- The Washington Times - Sunday, April 1, 2007

Without question, mistakes have been made in Iraq; nobody can deny that. However, that is no excuse for exiting Iraq before the job is done, which can only lead to further unrest and instability in the region, and, ultimately, a higher cost to the United States down the road. Our new commander in Iraq, Gen. David Petraeus, has formulated a comprehensive, inventive new strategy to bring stability there. Our troops have set about implementing it, and early indications are that they are meeting with success.

The deployment of additional U.S. troops to reinforce and help those already in Iraq is an integral part of the new plan. Yet, the left — including many members of the new Democratic majority in Congress — and other Bush-haters have chosen to describe the new strategy as just another “escalation” and have doomed it to failure. In so doing, the congressional Democrats seem guided not by what is best for our nation and its security, but by what will best position them to maintain their newfound congressional majority, advance individual political ambitions, and satisfy left-wing groups like MoveOn.org.

Our congressional leaders and 2008 presidential candidates should be giving every measure of their support to the new strategy for Iraq and especially those implementing it on the ground, instead of taking political cheap shots at President Bush. Then they should hope and pray for the new strategy to work, for it likely represents our last chance to fully succeed in Iraq.

Undoubtedly, the war in Iraq will continue to carry a hefty price tag, both in American lives and dollars, but a stable Iraq is the only acceptable outcome. Those who advocate prompt withdrawal or downsizing of our combat forces there are disappointingly shortsighted. They think only in terms of immediate gratification, not the long-term security of our nation. Clearly, our job in Iraq is not yet done. If we withdraw our military forces prematurely, we may save American lives and dollars in the short run, but the long-term consequences could be disastrous for our nation.

The stakes are high. If we leave Iraq in a state of instability and disarray, the situation will likely devolve into utter chaos. The resulting power vacuum would probably be filled by any one of a number of familiar enemies of the United States: Syria, Iran or Islamic extremists from Saudi Arabia (of the same fanatical Wahhabi sect that produced Osama bin Laden). Just as Afghanistan served as a fertile breeding ground and safe haven for al Qaeda during the 1990s, Iraq could well become a new incubator for radical Islamic terrorists. Moreover, an unstable Iraq could potentially spawn future regional conflicts in which the United States would be forced to commit even larger numbers of troops and funding. As such, premature troop withdrawal is the wrong answer.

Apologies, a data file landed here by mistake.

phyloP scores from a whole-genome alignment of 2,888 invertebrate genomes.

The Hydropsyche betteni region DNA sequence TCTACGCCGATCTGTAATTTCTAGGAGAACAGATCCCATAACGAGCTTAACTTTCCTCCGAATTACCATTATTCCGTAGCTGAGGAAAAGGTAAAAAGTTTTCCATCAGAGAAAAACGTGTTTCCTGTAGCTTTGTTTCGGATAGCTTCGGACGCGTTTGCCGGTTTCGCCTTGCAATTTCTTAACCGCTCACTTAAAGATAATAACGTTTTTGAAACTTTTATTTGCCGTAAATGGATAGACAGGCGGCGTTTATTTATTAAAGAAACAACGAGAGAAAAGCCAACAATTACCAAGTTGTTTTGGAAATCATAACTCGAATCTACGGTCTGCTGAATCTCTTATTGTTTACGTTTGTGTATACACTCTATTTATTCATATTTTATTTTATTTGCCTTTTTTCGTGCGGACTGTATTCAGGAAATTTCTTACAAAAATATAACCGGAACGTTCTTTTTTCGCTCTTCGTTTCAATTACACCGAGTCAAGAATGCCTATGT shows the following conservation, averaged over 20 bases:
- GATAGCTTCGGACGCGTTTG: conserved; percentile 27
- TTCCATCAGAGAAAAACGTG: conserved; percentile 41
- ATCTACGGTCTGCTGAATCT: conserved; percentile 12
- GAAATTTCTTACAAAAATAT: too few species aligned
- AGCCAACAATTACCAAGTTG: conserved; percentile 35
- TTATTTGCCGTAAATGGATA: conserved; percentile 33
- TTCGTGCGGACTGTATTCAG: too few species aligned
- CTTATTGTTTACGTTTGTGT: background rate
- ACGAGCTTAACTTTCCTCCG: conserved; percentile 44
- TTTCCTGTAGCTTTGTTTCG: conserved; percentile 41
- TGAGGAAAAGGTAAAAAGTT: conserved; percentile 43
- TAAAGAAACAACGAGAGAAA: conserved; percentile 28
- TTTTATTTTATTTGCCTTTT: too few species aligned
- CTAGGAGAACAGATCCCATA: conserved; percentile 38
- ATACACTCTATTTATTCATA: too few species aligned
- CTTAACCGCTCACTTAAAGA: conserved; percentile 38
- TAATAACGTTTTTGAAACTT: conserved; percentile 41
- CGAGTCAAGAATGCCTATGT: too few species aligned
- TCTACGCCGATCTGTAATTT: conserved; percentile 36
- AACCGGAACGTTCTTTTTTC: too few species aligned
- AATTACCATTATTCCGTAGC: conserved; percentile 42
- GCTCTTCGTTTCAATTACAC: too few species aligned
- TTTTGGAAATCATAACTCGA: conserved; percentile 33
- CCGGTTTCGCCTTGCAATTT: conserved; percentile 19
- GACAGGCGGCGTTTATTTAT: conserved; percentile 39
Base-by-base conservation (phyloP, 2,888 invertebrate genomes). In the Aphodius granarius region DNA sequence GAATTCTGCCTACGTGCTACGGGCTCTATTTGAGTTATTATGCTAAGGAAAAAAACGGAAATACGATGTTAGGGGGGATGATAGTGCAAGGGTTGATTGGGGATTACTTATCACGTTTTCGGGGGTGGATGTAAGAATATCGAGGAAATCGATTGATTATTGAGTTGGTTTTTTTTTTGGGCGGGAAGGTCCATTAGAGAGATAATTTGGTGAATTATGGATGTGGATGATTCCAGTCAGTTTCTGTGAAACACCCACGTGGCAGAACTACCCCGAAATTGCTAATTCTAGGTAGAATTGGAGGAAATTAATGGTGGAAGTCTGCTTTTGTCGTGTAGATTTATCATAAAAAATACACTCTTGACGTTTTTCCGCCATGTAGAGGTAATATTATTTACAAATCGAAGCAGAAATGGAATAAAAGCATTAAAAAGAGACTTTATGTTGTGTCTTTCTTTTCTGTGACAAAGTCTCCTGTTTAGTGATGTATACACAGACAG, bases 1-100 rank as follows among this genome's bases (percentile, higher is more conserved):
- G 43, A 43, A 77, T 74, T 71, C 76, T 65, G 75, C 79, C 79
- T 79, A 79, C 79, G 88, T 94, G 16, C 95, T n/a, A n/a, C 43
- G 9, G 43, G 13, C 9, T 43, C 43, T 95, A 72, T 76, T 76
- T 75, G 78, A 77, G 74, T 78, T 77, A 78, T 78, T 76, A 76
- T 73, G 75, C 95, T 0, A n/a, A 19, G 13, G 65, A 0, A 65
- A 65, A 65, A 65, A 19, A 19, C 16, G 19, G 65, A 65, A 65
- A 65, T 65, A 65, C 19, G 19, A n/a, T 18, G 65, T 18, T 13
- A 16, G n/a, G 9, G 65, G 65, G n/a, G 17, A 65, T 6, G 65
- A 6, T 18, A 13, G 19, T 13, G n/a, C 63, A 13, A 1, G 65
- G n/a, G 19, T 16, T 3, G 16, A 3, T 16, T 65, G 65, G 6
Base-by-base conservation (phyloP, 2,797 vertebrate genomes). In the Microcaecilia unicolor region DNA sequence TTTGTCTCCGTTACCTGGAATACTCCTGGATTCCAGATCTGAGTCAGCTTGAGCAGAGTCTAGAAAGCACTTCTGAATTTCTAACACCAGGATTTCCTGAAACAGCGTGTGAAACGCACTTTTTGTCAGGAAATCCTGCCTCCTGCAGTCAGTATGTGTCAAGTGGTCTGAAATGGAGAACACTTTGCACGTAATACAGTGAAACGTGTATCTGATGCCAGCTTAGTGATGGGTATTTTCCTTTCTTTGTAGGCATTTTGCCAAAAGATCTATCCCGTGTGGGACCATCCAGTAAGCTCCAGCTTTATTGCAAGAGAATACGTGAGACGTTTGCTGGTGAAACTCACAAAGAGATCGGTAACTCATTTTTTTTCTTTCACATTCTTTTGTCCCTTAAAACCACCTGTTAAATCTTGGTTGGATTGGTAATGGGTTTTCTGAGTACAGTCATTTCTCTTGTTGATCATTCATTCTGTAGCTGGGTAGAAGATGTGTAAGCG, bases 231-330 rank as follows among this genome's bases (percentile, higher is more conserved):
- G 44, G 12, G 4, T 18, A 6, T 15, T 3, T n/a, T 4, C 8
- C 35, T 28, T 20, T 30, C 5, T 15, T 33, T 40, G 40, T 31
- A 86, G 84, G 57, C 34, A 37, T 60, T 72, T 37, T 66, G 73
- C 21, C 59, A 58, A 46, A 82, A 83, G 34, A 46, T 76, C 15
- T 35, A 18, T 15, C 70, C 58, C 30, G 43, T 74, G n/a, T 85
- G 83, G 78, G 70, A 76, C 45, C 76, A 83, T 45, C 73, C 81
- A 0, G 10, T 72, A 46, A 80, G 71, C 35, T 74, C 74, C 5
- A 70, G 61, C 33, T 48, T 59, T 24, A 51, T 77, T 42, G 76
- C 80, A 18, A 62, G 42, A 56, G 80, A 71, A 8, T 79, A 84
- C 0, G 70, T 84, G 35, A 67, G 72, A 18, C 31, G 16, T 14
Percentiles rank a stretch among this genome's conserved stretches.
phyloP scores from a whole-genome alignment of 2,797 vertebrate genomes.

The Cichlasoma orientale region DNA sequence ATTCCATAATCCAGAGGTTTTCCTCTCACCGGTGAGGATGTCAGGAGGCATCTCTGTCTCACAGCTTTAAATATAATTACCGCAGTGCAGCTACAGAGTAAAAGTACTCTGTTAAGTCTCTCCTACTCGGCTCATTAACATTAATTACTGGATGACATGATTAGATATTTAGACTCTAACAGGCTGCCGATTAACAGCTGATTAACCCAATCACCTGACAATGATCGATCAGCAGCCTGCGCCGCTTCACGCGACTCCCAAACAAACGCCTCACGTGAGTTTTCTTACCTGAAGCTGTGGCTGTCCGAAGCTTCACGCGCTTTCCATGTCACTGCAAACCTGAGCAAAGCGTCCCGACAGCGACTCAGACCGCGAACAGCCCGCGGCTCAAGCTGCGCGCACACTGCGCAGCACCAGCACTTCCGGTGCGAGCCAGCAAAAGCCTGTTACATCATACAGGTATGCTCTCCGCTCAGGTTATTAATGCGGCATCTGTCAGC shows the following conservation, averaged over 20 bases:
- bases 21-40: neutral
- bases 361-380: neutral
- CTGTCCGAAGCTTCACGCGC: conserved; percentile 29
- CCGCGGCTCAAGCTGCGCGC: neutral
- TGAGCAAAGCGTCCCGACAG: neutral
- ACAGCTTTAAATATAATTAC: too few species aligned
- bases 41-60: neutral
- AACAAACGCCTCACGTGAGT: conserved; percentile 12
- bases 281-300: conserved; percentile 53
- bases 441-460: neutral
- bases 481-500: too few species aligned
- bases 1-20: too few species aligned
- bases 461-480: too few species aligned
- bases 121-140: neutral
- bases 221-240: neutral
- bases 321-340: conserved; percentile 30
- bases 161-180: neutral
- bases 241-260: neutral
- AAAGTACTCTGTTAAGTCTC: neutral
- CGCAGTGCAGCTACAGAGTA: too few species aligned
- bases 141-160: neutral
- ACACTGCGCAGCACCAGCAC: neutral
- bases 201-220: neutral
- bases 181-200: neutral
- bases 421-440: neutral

The new approach is far from guaranteed to work, but surely it is worth trying. Give this new and carefully designed strategy a chance. If for no other reason, do so for the troops implementing it on the ground in Iraq. They deserve every ounce of our support. Second-guessing our troops’ mission is demoralizing to them — this soldier can personally attest to that. While in Iraq last year, I attentively watched the television news in the mess hall and listened as the voices of the anti-war left sounded retreat, day after day. My heart sank as they continually undercut our troops’ mission in Iraq and readied the white flag.

I greatly feared that a major goal of our enemy — deflating U.S. public opinion on the war — was slowly being achieved, which would only help the insurgency build momentum. For our troops, living in a dusty, hostile place for months on end, away from friends and family (let alone dodging sniper rounds and roadside bombs, as some do every day) is difficult enough without having to hear that some think your mission there is a complete waste of time.

The new strategy in Iraq has a decent chance for success; its chances would be greatly improved if the new Democratic majority in Congress set its sights on victory in Iraq, instead of forcing our troops out before their mission is completed. Let’s not clip the wings on the new strategy in Iraq — which may be our last chance for true success there — before it even gets off the ground.

David R. Hanke, a former active-duty officer in the U.S. Army, served in Iraq as an attorney and captain with the 101st Airborne Division in 2005-2006.


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